Course Duration

    60 mins

    Prerequisite Knowledge

    Export Finance

    FIND OUT MORE

  •    TRADE FINANCE SECURITY

    Overview

    International trade transactions can give rise to significant risks and complexities, including non-payment risk and cash flow uncertainties. In large-scale projects, these risks are often increased. This makes it necessary to consider instruments that can better secure transactions.

     

    Trade finance security is the collective term for risk mitigation instruments which are particularly suited to large-scale international projects. This course focuses on bank guarantees or bonds, standby letters of credit, and demand guarantees, which are the most common risk mitigation tools in this area. These instruments can help to reduce cash flow uncertainty, non-payment risk, and non-performance risk.

    Course Duration

    60 mins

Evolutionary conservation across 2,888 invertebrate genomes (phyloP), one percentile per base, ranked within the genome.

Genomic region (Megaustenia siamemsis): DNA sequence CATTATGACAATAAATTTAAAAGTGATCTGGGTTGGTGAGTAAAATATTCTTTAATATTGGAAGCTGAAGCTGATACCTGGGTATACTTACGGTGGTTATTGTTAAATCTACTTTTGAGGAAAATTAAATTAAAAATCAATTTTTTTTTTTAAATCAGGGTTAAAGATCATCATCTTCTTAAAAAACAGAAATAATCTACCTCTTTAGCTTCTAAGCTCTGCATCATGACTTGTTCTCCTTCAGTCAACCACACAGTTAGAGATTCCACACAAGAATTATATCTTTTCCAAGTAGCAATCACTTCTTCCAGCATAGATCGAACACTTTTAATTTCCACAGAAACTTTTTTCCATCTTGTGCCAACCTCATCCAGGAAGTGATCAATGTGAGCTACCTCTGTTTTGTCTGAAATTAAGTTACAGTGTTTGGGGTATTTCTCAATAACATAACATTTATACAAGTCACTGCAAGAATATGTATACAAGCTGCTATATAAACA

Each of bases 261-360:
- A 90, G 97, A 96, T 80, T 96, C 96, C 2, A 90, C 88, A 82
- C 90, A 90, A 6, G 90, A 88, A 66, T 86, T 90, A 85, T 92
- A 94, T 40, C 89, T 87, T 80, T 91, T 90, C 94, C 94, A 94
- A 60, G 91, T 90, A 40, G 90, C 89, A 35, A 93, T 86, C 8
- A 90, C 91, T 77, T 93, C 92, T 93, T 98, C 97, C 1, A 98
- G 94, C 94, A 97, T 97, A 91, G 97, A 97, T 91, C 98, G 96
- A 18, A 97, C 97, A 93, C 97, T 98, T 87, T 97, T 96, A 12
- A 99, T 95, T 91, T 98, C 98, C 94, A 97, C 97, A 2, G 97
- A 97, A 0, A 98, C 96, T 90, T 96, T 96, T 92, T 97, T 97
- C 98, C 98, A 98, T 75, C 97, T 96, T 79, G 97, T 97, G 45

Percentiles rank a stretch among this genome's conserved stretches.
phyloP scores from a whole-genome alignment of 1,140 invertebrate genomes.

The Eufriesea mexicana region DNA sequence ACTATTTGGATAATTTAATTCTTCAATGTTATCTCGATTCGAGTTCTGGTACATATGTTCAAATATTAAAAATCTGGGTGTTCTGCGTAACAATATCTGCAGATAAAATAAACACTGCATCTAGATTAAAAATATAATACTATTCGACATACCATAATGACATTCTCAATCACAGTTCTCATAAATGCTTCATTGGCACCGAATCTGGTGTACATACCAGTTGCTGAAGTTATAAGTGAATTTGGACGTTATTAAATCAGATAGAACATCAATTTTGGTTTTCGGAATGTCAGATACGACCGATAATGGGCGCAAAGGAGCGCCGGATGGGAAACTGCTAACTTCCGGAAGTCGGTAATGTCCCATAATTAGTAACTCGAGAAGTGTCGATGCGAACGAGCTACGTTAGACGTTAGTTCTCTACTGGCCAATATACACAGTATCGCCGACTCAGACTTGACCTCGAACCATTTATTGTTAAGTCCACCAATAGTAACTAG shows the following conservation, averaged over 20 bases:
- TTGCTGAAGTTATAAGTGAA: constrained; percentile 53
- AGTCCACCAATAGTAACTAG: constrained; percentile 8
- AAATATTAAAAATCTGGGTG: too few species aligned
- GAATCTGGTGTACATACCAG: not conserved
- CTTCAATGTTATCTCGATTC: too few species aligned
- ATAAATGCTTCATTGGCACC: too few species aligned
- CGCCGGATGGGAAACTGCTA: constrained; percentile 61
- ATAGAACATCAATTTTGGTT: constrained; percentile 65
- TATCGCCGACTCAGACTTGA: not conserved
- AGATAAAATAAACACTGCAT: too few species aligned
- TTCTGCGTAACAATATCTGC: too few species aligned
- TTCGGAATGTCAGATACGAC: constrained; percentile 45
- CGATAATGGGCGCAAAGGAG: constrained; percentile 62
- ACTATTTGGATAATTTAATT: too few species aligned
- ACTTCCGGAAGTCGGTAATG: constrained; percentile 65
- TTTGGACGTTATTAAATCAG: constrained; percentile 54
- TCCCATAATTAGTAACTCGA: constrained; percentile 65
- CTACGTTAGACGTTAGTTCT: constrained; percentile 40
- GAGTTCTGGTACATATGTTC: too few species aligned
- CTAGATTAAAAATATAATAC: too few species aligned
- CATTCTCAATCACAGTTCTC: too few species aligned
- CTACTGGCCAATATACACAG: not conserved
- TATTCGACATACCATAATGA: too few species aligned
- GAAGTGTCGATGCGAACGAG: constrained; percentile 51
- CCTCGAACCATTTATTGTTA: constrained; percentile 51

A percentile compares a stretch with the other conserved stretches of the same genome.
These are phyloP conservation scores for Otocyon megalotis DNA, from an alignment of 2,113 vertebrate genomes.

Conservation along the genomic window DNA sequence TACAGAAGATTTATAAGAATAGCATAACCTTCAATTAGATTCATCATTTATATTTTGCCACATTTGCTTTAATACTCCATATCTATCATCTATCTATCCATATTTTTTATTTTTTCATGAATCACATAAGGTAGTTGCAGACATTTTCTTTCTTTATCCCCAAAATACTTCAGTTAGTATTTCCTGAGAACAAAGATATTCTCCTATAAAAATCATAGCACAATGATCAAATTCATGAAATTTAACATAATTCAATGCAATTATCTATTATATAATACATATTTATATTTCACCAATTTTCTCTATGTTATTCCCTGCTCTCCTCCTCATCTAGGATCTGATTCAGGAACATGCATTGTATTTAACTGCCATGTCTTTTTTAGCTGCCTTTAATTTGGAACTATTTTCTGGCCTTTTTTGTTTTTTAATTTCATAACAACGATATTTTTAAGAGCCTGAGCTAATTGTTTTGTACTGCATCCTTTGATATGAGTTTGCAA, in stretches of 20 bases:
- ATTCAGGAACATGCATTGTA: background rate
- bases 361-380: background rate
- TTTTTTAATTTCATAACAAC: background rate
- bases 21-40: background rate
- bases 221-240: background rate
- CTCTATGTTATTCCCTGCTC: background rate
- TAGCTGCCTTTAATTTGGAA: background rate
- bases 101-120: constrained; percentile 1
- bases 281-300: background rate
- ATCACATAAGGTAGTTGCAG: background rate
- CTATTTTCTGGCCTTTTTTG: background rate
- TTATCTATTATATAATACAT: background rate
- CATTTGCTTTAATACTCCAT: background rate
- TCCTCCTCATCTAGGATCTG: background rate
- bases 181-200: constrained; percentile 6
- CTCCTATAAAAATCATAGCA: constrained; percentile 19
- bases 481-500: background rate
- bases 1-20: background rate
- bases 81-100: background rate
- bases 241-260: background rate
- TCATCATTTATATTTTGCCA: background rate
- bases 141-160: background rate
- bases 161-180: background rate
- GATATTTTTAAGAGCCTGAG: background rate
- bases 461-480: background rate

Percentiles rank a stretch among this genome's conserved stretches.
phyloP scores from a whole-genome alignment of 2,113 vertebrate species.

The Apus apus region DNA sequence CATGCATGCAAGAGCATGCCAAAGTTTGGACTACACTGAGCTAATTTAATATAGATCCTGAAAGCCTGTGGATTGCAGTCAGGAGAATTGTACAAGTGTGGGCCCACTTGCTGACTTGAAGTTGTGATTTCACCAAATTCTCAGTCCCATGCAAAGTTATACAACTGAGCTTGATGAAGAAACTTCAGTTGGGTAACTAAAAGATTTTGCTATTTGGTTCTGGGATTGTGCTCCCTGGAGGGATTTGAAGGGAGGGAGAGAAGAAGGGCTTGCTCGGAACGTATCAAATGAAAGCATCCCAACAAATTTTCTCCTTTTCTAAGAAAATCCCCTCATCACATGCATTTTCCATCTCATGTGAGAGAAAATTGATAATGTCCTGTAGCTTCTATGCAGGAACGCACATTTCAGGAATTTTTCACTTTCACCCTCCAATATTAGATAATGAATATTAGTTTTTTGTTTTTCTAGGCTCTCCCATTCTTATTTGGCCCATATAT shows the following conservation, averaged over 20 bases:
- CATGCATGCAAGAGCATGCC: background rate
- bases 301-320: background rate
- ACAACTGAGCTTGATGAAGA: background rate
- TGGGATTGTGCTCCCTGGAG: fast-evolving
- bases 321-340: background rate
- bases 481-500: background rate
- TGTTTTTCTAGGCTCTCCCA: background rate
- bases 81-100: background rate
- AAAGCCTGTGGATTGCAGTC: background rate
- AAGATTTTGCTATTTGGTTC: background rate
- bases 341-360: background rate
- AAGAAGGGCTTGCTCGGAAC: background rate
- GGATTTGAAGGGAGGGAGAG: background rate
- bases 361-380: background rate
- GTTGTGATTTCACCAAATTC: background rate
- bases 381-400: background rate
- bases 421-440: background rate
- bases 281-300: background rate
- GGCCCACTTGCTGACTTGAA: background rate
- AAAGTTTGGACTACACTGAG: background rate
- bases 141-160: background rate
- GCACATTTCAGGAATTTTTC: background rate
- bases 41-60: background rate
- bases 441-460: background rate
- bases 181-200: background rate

Prerequisite Knowledge

    Export Finance

    FIND OUT MORE

  •    INCOTERMS 2010

    Overview

    Selecting the appropriate rules for carriage, customs clearance, and transport insurance is an important factor in international trade. It is crucial that the costs and risks, as well as the tasks assigned to each party, are clearly communicated. Disputes can easily arise if trading partners have a different understanding of who is incurring costs for insurance and carriage or who is arranging which part of the transportation process.

     

    The International Chamber of Commerce (ICC) has published rules, called ‘Incoterms’, which govern the delivery and the transportation of goods. These terms have gained widespread commercial and legal acceptance across the globe. This course provides an overview of the latest version of these rules (Incoterms 2010), including their application and practical use.

    Course Duration

    50 mins

    Prerequisite Knowledge

    Trade Finance – An Introduction

    FIND OUT MORE

Support

Accreditations

General: info@intuition.com

Accounts: ar@intuition.com

http://support.intuition.com

Intuition engages with over 30 accreditation bodies to ensure Know-How can be used for CPE credits. If your organization needs CPE from a body not listed below, contact us and we will endeavour to have them included.

© Copyright 2016 by Intuition. All Rights Reserved.